Terror attacks shouldn’t stop you from living freely

Story: Editorial

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On a night intended to be filled with holiday celebration, many students are instead opting to remain home. The annual Silver Bells parade attracts approximately 80,000 visitors but this year, that number may drop due to the fear of a potential attack on Lansing. While this fear is a natural and understandable reaction to tragedies like those in Paris, giving into it is just as risky as ignoring it. It’s exactly what fuels groups like ISIS in their mission to terrorize the world into submission.

Every day we open our eyes and make the decision to do something. Take a walk, hang out with friends or do absolutely nothing. The one constant among all of our choices is the fact they are choices at all, without the influence of outside sources. To avoid parts of your life you would otherwise embrace because of fear, empowers those who inflict it.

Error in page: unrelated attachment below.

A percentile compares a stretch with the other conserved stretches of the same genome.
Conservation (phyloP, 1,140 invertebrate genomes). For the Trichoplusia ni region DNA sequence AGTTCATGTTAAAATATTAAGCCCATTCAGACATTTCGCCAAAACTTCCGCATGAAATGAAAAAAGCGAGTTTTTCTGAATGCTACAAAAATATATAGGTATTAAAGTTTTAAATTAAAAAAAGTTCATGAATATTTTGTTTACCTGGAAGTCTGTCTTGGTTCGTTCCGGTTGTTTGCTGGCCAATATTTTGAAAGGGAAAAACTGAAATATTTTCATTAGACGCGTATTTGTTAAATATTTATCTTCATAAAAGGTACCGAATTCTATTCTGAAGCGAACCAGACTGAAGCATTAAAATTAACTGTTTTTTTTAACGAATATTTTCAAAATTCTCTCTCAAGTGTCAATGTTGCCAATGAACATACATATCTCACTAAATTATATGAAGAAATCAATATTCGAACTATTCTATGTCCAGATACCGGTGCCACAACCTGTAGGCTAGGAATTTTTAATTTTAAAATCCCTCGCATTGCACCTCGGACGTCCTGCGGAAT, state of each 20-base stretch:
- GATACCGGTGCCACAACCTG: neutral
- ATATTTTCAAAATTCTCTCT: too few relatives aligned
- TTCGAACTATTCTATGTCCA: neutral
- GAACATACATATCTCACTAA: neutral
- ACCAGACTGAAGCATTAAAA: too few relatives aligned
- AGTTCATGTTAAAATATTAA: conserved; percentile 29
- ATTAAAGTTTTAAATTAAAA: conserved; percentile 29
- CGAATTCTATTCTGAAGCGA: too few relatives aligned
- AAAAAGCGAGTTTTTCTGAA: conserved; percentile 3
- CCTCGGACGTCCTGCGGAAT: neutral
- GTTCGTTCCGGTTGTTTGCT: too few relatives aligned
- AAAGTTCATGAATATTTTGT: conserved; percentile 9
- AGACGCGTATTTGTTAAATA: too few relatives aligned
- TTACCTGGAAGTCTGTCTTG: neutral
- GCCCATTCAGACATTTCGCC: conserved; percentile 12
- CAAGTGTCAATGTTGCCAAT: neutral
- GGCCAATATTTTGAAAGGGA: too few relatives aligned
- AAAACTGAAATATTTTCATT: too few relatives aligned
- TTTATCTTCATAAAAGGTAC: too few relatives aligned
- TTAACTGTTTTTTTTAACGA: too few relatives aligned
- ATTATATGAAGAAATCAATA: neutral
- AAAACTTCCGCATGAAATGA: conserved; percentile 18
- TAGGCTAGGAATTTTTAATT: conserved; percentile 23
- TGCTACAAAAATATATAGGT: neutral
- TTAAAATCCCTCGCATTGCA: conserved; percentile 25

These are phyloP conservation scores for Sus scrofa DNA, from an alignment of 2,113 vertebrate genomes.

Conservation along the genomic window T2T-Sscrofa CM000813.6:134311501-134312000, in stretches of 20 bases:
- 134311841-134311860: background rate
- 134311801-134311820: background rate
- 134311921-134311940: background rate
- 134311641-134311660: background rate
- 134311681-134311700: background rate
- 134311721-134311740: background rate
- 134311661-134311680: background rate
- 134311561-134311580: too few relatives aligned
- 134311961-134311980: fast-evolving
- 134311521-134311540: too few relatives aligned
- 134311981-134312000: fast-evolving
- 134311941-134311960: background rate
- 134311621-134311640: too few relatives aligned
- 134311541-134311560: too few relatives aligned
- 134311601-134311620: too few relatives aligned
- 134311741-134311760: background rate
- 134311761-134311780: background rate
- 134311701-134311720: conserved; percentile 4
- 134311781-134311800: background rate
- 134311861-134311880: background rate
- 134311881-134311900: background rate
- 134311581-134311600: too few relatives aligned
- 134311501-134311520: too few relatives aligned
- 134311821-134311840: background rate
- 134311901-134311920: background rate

Being brave and taking a stand doesn’t require any sort of activism. All it takes is living life as you would on any other day. By doing that, it tells Evil it will not win. It will not take away your holiday celebrations, your travel plans, your drive to see the world and experience all it has to offer. It’s expected for people to see things differently after a tragedy. At events in large crowds, one may wonder if something could happen. Constant “what ifs” could plague the thoughts of people each time they step outside. But as author Mandy Hale once wrote, that’s okay. “Being scared means you’re about to do something really, really brave”.

So take a stand. Go out tonight with your loved ones, buy overpriced hot cocoa and watch the Christmas tree light up. Go to concerts and festivals, eat at restaurants and see movies. Do something really, really brave.

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